#4  
Old Aug 23, '07, 5:59 am
notself notself is offline
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Default Re: Myth and Ritual in Christianity by Alan Watts

If you husband admires Eastern religion then you need to talk about why he does. Start from his point of view.

Perhaps he is just being contrary and Eastern religion is a smoke screen for his non belief.

If he won't engage you in a true dialog, then tell him to go sit in the corner and face the wall. That is how some Zen practitioners meditate.

Kidding aside, get to the bottom of why he thinks the way he does and stop trying to convert him. It is very irritating.
  #5  
Old Aug 23, '07, 6:03 am
puzzleannie puzzleannie is offline
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Default Re: Myth and Ritual in Christianity by Alan Watts

quite frankly the issue in the scenario related by OP does not seem to be religious belief, but personality problems that are causing marriage problems. Neither a Christian nor a Buddhist would attack his spouse's religion when he feels mean and divisive (or at any other time) in the sense of a personal attack, even if he might raise questions in a rational discussion of differences. the issue seems to be the underlying meanness and divisiveness, and I would say, if it were my daughter asking the question, forget books and get counselling, urgent. If there is constant arguing, it is quite possible that while religion may be the topic it is not the underlying reason for the disagreements.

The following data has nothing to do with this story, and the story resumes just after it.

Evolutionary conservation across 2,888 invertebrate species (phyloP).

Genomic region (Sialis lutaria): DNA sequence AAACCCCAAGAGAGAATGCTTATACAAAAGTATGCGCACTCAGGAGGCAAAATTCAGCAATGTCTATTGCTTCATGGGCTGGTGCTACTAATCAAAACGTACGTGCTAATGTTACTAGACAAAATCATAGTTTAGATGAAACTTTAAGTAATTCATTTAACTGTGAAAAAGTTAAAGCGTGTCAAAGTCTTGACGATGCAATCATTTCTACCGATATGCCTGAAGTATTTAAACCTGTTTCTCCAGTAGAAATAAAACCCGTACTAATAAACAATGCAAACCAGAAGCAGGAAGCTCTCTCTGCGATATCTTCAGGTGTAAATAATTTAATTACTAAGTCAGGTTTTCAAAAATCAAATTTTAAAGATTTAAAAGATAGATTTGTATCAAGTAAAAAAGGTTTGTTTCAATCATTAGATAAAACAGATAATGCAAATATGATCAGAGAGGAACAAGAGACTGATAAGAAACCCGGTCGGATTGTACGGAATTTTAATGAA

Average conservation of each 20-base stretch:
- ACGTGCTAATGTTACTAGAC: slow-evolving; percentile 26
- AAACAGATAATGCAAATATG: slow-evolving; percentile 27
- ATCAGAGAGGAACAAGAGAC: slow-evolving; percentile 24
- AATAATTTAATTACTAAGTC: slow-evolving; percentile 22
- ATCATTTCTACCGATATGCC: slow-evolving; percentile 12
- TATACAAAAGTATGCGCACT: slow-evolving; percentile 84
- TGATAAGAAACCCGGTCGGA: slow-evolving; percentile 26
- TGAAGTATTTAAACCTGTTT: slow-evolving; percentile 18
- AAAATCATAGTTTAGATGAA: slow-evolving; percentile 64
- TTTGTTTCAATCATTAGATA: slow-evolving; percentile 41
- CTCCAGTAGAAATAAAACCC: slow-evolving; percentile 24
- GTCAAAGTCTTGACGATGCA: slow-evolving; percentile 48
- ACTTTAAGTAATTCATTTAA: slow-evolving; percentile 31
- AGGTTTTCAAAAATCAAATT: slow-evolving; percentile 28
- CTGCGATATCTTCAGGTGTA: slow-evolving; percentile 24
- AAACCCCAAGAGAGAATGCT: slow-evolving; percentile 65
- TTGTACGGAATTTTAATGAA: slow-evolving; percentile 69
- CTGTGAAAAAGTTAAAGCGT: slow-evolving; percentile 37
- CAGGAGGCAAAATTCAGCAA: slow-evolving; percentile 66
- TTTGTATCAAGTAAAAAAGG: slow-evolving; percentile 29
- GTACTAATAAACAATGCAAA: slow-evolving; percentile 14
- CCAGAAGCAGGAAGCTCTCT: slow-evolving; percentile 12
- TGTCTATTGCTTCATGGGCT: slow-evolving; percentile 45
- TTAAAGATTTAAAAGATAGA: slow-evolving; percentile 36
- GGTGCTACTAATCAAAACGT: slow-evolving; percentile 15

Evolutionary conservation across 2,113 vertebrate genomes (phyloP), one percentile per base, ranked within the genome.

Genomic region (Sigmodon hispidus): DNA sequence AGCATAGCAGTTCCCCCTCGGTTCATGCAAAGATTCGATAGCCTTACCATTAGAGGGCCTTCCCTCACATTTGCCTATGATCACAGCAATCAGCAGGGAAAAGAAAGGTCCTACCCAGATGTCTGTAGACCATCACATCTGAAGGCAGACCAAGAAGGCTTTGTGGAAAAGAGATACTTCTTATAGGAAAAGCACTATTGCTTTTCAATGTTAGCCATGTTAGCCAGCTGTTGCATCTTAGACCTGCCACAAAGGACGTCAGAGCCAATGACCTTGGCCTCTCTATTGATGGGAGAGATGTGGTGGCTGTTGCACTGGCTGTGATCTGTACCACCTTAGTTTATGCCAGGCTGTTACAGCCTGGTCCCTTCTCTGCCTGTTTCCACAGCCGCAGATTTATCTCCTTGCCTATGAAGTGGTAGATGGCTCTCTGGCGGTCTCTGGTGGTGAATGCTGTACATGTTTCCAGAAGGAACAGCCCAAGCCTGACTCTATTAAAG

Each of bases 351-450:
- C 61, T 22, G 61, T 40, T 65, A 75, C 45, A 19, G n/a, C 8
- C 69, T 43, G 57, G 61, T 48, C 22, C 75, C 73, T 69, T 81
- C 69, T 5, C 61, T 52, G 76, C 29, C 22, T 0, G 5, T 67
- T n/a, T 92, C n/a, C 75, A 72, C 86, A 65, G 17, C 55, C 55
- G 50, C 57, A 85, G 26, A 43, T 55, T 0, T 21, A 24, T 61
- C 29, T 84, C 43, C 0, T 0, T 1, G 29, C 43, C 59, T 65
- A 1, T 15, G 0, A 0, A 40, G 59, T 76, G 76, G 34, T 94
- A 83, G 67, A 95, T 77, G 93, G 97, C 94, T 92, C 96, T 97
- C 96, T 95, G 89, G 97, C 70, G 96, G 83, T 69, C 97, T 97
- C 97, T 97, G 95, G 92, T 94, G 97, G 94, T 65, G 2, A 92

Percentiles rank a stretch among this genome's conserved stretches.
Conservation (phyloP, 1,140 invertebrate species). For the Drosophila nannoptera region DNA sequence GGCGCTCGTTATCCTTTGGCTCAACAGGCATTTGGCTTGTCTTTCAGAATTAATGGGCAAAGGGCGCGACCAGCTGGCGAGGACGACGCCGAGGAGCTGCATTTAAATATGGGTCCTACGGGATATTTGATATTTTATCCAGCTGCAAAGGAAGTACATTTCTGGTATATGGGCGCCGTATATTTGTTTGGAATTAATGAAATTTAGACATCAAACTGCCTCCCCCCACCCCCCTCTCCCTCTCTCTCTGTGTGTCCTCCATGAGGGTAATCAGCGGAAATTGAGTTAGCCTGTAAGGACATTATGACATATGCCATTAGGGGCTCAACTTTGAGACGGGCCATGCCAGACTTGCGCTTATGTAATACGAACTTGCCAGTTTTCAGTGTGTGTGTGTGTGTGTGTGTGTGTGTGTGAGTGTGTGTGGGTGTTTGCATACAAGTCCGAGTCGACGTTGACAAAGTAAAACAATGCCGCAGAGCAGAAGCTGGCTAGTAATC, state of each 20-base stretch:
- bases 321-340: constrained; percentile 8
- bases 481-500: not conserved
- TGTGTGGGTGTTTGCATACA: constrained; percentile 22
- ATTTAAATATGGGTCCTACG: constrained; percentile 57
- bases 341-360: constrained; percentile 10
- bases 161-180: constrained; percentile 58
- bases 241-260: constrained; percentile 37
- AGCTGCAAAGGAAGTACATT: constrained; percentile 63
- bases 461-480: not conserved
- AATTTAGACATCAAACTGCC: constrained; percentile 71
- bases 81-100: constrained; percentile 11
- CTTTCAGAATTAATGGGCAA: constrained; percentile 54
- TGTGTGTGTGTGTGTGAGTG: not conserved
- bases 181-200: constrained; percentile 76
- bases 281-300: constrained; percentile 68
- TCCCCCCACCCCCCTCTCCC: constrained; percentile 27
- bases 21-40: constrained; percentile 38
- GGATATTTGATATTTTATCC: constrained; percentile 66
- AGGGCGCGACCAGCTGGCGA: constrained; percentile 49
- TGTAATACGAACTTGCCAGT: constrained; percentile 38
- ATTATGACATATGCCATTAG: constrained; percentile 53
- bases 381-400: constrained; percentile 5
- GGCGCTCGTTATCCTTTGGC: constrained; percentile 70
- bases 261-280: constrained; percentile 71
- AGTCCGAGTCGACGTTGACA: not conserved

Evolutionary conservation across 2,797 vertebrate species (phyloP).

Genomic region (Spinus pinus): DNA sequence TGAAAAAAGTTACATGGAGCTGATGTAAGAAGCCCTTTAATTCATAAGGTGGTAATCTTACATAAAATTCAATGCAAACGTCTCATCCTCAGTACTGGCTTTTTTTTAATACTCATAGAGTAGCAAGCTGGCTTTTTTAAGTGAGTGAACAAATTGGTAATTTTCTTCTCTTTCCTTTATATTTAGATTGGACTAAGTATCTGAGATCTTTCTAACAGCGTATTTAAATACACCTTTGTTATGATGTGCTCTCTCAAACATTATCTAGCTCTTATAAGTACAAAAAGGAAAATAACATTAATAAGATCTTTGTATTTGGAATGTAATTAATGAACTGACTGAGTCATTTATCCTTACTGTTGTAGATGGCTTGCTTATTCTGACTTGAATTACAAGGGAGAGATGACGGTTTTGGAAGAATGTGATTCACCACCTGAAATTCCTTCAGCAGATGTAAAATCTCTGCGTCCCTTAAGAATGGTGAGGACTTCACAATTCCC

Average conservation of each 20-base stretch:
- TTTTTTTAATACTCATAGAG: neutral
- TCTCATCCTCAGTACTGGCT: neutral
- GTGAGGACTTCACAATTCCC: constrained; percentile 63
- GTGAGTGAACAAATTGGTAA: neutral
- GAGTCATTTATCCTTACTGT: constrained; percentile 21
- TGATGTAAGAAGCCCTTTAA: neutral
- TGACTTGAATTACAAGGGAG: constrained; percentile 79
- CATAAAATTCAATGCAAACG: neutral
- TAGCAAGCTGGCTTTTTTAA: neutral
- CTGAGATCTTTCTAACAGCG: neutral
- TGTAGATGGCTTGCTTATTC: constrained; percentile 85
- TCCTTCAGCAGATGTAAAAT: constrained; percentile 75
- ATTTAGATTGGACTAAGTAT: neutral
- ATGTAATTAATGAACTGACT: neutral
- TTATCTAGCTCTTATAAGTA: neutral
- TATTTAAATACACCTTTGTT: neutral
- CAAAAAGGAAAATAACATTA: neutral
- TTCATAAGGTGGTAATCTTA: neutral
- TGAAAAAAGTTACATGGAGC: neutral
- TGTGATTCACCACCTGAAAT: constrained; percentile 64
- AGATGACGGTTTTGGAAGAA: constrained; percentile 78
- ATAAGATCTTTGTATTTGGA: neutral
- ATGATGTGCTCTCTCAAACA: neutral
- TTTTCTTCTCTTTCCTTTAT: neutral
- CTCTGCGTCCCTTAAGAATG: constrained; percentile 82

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  #6  
Old Aug 23, '07, 6:14 am
Sr Sally Sr Sally is offline
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Default Re: Myth and Ritual in Christianity by Alan Watts

I back up what Puzzleannie says. The OPs scenario sounds very similar to my sis and bro-in-law's situation. He claims to be buddhist, but his mediation etc didn't seem to be making him any more peaceful to live with. My sis-in-law's Christianity (Presbrytrian) isn't too strong and hasn't been much of a comfort to her. Needless to say, the arguments were never really about religion but about many other issues. OP, please see a counselor, with or without your husband. And for his birthday, get him somethign HE wants, not just something you want to give him.
  #7